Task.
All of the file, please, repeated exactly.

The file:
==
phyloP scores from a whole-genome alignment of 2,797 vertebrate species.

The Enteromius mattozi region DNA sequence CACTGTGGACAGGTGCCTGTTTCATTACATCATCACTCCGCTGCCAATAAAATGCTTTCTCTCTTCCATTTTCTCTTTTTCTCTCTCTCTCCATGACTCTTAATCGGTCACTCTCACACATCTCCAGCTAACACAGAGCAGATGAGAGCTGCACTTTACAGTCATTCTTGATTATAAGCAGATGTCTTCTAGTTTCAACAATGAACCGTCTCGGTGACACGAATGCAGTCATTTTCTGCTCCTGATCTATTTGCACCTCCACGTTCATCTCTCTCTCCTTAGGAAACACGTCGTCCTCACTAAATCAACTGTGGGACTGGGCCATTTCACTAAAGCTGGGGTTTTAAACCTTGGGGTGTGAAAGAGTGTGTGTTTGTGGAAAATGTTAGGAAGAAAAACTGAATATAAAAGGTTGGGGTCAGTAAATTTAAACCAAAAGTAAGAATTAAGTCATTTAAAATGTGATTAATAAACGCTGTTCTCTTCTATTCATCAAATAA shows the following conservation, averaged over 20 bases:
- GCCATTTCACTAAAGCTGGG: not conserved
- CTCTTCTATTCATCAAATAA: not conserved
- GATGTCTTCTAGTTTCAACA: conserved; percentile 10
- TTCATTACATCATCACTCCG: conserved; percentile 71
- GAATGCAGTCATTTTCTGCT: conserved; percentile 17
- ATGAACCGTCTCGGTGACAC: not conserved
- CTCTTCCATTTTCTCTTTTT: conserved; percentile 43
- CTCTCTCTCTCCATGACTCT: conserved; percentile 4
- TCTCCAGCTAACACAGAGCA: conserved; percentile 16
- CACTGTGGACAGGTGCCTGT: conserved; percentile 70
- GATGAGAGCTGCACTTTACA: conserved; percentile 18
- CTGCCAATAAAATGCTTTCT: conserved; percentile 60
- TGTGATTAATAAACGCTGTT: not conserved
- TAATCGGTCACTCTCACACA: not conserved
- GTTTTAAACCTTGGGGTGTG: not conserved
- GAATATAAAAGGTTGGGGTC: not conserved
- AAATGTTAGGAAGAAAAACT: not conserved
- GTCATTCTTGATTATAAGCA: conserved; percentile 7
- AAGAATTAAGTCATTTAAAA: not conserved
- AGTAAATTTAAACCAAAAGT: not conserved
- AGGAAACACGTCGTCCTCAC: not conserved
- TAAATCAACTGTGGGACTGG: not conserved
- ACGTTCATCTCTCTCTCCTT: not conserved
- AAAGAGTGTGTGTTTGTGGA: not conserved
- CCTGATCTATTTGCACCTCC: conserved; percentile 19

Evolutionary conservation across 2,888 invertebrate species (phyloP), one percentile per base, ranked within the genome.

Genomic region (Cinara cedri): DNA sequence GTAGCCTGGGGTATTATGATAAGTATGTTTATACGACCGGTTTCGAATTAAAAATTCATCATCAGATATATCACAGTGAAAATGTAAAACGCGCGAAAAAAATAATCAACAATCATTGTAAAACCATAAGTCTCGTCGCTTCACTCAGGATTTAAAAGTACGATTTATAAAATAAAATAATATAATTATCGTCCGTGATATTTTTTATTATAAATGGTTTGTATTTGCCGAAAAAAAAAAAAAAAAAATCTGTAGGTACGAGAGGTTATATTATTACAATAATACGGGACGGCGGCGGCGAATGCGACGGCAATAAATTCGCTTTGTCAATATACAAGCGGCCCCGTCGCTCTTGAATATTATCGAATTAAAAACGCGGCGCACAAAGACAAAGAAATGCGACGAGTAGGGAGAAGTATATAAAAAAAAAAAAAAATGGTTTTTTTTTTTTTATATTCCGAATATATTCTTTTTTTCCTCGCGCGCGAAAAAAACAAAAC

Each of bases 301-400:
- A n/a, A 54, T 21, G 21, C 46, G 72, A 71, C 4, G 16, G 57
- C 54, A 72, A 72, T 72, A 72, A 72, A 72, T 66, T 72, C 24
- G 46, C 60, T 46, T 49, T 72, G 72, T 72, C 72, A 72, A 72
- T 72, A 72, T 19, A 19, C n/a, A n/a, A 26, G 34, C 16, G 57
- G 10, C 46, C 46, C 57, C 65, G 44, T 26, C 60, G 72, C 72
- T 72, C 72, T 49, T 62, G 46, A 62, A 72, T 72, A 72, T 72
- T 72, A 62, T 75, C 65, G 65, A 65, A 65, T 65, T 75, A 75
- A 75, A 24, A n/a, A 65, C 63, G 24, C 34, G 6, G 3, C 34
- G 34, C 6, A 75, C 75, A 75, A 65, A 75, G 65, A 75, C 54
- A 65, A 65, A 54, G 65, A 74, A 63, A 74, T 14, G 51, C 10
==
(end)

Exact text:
phyloP scores from a whole-genome alignment of 2,797 vertebrate species.

The Enteromius mattozi region DNA sequence CACTGTGGACAGGTGCCTGTTTCATTACATCATCACTCCGCTGCCAATAAAATGCTTTCTCTCTTCCATTTTCTCTTTTTCTCTCTCTCTCCATGACTCTTAATCGGTCACTCTCACACATCTCCAGCTAACACAGAGCAGATGAGAGCTGCACTTTACAGTCATTCTTGATTATAAGCAGATGTCTTCTAGTTTCAACAATGAACCGTCTCGGTGACACGAATGCAGTCATTTTCTGCTCCTGATCTATTTGCACCTCCACGTTCATCTCTCTCTCCTTAGGAAACACGTCGTCCTCACTAAATCAACTGTGGGACTGGGCCATTTCACTAAAGCTGGGGTTTTAAACCTTGGGGTGTGAAAGAGTGTGTGTTTGTGGAAAATGTTAGGAAGAAAAACTGAATATAAAAGGTTGGGGTCAGTAAATTTAAACCAAAAGTAAGAATTAAGTCATTTAAAATGTGATTAATAAACGCTGTTCTCTTCTATTCATCAAATAA shows the following conservation, averaged over 20 bases:
- GCCATTTCACTAAAGCTGGG: not conserved
- CTCTTCTATTCATCAAATAA: not conserved
- GATGTCTTCTAGTTTCAACA: conserved; percentile 10
- TTCATTACATCATCACTCCG: conserved; percentile 71
- GAATGCAGTCATTTTCTGCT: conserved; percentile 17
- ATGAACCGTCTCGGTGACAC: not conserved
- CTCTTCCATTTTCTCTTTTT: conserved; percentile 43
- CTCTCTCTCTCCATGACTCT: conserved; percentile 4
- TCTCCAGCTAACACAGAGCA: conserved; percentile 16
- CACTGTGGACAGGTGCCTGT: conserved; percentile 70
- GATGAGAGCTGCACTTTACA: conserved; percentile 18
- CTGCCAATAAAATGCTTTCT: conserved; percentile 60
- TGTGATTAATAAACGCTGTT: not conserved
- TAATCGGTCACTCTCACACA: not conserved
- GTTTTAAACCTTGGGGTGTG: not conserved
- GAATATAAAAGGTTGGGGTC: not conserved
- AAATGTTAGGAAGAAAAACT: not conserved
- GTCATTCTTGATTATAAGCA: conserved; percentile 7
- AAGAATTAAGTCATTTAAAA: not conserved
- AGTAAATTTAAACCAAAAGT: not conserved
- AGGAAACACGTCGTCCTCAC: not conserved
- TAAATCAACTGTGGGACTGG: not conserved
- ACGTTCATCTCTCTCTCCTT: not conserved
- AAAGAGTGTGTGTTTGTGGA: not conserved
- CCTGATCTATTTGCACCTCC: conserved; percentile 19

Evolutionary conservation across 2,888 invertebrate species (phyloP), one percentile per base, ranked within the genome.

Genomic region (Cinara cedri): DNA sequence GTAGCCTGGGGTATTATGATAAGTATGTTTATACGACCGGTTTCGAATTAAAAATTCATCATCAGATATATCACAGTGAAAATGTAAAACGCGCGAAAAAAATAATCAACAATCATTGTAAAACCATAAGTCTCGTCGCTTCACTCAGGATTTAAAAGTACGATTTATAAAATAAAATAATATAATTATCGTCCGTGATATTTTTTATTATAAATGGTTTGTATTTGCCGAAAAAAAAAAAAAAAAAATCTGTAGGTACGAGAGGTTATATTATTACAATAATACGGGACGGCGGCGGCGAATGCGACGGCAATAAATTCGCTTTGTCAATATACAAGCGGCCCCGTCGCTCTTGAATATTATCGAATTAAAAACGCGGCGCACAAAGACAAAGAAATGCGACGAGTAGGGAGAAGTATATAAAAAAAAAAAAAAATGGTTTTTTTTTTTTTATATTCCGAATATATTCTTTTTTTCCTCGCGCGCGAAAAAAACAAAAC

Each of bases 301-400:
- A n/a, A 54, T 21, G 21, C 46, G 72, A 71, C 4, G 16, G 57
- C 54, A 72, A 72, T 72, A 72, A 72, A 72, T 66, T 72, C 24
- G 46, C 60, T 46, T 49, T 72, G 72, T 72, C 72, A 72, A 72
- T 72, A 72, T 19, A 19, C n/a, A n/a, A 26, G 34, C 16, G 57
- G 10, C 46, C 46, C 57, C 65, G 44, T 26, C 60, G 72, C 72
- T 72, C 72, T 49, T 62, G 46, A 62, A 72, T 72, A 72, T 72
- T 72, A 62, T 75, C 65, G 65, A 65, A 65, T 65, T 75, A 75
- A 75, A 24, A n/a, A 65, C 63, G 24, C 34, G 6, G 3, C 34
- G 34, C 6, A 75, C 75, A 75, A 65, A 75, G 65, A 75, C 54
- A 65, A 65, A 54, G 65, A 74, A 63, A 74, T 14, G 51, C 10